• [3] F. Grezl, M. Karafiat, S. Kontar, and J. Cernocky, “Probabilistic and bottle-neck features for LVCSR of meetings,” in Acoustics, Speech and Signal Processing, 2007. ICASSP 2007. IEEE International Conference on, 2007, vol. 4, pp. IV–757–IV–760.
  • [4] H. Larochelle, Y. Bengio, J. Louradour, and P. Lamblin, “Exploring strategies for training deep neural networks,” J. Mach. Learn. Res., vol. 10, pp. 1–40, June 2009.
  • [5] F. Seide, G. Li, and D. Yu, “Conversational speech transcription using context-dependent deep neural networks,” in INTERSPEECH, 2011, pp. 437–440.
  • [6] P. Swietojanski, A. Ghoshal, and S. Renals, “Hybrid acoustic models for distant and multichannel large vocabulary speech recognition,” in Automatic Speech Recognition and Understanding (ASRU), 2013 IEEE Workshop on, Dec 2013, pp. 285–290.
  • [7] Yulan Liu, Pengyuan Zhang, and Thomas Hain, “Using neural network front-ends on far field multiple microphones based speech recognition,” in ICASSP2014 - Speech and Language Processing (ICASSP2014 - SLTC), Florence, Italy, May 2014, pp. 5579–5583.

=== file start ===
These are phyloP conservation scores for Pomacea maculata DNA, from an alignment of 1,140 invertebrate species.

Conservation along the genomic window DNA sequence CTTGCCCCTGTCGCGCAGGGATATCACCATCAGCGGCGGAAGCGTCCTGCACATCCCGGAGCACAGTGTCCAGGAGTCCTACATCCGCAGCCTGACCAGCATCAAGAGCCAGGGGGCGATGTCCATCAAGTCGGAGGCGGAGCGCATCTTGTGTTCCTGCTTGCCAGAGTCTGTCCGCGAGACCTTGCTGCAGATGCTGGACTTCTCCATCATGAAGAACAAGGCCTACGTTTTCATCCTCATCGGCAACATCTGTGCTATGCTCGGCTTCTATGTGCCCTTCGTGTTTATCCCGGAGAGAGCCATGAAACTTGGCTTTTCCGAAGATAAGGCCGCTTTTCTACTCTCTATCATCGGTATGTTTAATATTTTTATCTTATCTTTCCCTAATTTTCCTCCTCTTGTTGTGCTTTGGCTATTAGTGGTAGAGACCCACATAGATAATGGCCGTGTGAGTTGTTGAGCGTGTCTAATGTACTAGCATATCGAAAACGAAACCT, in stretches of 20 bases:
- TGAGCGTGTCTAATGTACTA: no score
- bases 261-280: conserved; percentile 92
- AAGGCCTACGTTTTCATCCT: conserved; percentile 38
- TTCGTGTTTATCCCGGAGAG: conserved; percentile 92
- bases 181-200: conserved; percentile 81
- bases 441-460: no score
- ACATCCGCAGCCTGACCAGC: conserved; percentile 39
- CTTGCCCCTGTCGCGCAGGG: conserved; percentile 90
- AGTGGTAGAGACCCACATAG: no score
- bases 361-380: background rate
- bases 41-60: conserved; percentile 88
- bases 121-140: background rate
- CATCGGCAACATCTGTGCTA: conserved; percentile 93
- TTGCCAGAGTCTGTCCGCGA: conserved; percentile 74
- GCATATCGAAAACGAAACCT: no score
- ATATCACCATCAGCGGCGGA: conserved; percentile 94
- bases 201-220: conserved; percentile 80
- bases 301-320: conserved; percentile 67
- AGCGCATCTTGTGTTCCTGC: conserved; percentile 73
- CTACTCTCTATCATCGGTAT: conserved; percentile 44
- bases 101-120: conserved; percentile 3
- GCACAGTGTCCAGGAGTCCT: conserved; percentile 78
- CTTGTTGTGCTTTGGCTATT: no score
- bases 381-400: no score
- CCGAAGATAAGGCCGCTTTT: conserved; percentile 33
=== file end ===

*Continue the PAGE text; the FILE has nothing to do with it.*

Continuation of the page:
• [8] T. N. Sainath, A. R. Mohamed, B. Kingsbury, and B. Ramabhadran, “Deep convolutional neural networks for LVCSR,” in Acoustics, Speech and Signal Processing (ICASSP), 2013 IEEE International Conference on, 2013, pp. 8614–8618.
  • [9] Hasim Sak, Andrew Senior, and Fran04oise Beaufays, “Long short-term memory based recurrent neural network architectures for large vocabulary speech recognition,” Eprint Arxiv 1402, 2014.
  • [10] Hasim Sak, Andrew Senior, and Fran04oise Beaufays, “Long short-term memory recurrent neural network architectures for large scale acoustic modeling,” Interspeech, pp. 338 – 342, 2014.